3. AirPods for multitasking

Video technology and good cameras are not the only great tech tools to invest in if you’re a leader in the marketing industry. Sometimes, it’s the small things that make a difference. 

Luna Froumine, Senior Marketing Director at WalkMe, thinks her AirPods have helped her delve into podcasts and multitask at home. From cleaning up while getting ready for a teleconference, she’s able to do it all without anyone even knowing. Some meetings are all about listening to understand so you can fold clothes at the same time, but of course that doesn’t work if you’re meant to be leading!

Luna says: “My AirPods enable me to be like a true woman and multitask. Sometimes I’m on a call and have no idea what to do with my hands… so just cleaning the mess for my kids.”

4. The Kindle: Reading on the go

As for Alex Jenkins, Editor at Contagious, his best investment has been in a Kindle. For an avid reader it’s the ideal tool to take in lots of information but also to highlight and mark down important passages.

For me, the Kindle is like an exocortex. The ability to just highlight passages… that will be useful at some point in the future… then I can just go back, I can find the bits that I thought would be useful. It’s just an insanely useful thing for me.

5. Mindfulness Apps: Investing in mental health

Going back to mental clarity and meditation, albeit a digital product, it’s apps like Calm and Headspace that were the best investment for Olly Rzysko, ex-CMO of Mahabis and Founder of Good Candles and Ecologi. Just like riding a bike to empty your mind of overwhelming thoughts, using these apps enabled Olly to overcome a period of critically low mental health where he was suffering from pushing himself too hard.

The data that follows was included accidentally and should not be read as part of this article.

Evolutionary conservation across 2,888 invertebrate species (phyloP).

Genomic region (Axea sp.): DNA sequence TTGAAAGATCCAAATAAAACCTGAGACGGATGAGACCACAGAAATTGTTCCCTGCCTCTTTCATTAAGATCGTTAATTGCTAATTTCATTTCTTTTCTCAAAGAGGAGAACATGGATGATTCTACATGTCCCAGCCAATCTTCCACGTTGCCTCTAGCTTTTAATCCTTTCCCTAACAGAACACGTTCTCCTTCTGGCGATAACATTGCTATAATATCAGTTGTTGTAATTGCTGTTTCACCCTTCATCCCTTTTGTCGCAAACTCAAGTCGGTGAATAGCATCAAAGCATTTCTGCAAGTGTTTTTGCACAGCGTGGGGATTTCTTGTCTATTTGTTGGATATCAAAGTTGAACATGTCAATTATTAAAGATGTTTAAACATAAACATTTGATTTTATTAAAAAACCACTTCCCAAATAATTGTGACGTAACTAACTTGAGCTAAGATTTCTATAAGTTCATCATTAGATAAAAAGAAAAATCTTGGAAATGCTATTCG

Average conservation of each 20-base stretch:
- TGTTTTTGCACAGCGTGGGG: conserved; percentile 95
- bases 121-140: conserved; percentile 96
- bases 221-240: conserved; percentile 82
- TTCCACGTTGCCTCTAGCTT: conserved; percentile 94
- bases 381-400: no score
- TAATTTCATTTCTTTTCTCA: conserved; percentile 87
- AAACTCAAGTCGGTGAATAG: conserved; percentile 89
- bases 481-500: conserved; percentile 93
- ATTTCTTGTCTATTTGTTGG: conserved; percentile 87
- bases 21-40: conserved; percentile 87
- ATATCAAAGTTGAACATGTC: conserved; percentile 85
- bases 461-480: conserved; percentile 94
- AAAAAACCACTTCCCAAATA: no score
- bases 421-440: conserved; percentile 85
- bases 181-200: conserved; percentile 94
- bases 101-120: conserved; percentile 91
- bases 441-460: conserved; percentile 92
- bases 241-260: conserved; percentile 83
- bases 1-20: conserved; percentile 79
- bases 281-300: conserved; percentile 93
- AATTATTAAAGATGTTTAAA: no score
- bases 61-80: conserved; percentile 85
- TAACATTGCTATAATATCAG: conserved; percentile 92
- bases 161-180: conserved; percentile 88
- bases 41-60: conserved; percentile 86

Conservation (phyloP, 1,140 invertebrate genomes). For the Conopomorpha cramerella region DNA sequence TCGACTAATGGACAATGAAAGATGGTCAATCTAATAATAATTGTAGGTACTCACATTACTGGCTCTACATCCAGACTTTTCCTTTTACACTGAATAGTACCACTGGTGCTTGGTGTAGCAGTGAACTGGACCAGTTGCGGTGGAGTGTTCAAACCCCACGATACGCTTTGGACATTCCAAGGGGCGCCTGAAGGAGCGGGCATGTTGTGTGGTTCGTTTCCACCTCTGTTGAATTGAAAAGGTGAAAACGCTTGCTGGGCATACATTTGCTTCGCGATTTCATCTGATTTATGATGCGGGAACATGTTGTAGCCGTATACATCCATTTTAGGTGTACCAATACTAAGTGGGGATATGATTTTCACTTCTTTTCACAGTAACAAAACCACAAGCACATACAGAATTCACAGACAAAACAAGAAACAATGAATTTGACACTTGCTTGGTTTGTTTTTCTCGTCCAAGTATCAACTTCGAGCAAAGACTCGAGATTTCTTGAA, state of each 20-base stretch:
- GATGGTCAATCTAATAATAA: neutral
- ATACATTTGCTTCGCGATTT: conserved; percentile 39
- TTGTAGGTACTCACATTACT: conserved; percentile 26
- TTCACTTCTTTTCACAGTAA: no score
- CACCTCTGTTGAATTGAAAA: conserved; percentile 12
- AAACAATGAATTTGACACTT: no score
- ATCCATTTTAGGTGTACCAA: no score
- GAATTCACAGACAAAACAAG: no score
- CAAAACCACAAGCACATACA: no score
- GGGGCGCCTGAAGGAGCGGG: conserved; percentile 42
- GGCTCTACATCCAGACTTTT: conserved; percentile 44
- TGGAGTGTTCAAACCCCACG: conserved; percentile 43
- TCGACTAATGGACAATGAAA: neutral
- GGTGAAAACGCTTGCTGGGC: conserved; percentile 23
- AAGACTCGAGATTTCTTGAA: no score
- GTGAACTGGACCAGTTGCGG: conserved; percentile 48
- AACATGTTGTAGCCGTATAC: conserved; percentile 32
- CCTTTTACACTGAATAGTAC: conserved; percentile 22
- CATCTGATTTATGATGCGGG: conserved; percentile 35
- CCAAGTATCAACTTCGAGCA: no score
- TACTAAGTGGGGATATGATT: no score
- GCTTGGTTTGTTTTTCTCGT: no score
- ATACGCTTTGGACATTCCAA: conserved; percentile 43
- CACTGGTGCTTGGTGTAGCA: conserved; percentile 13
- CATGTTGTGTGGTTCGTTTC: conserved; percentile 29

6. Pens and Stationery: Drawing creativity from going back to basics

The best investment doesn’t have to be a big thing: Hyundai Motor Europe VP of Marketing and Product Andreas Hoffman absolutely loves his pen, the one physical tool that he gets most daily use out of, scribbling down ideas before anything becomes a bigger end product. It’s one small element that is a guiding line throughout his career really. And if you think it might be difficult to transfer information like this, all it takes is a photo of the scribbled-over whiteboard full of ideas.
Writing implements create a particular connection and can foster creativity especially in the world of marketing, as tech dominated as it might seem today. One of our early podcast guests, Penny Parnell from Not On The High Street, spoke fondly of her investment in so-called “fancy stationery” because she writes so much. And if she had to go digital, it would be the Notes app on her iPhone.

What has been the best thing you’ve ever bought with your own money and now use for work? Do you agree with our guests’ picks? Let us know on social media by getting in touch on LinkedIn, Facebook, Twitter and Instagram

The host of the Shiny New Object podcast is Tom Ollerton, founder ofAutomated Creative.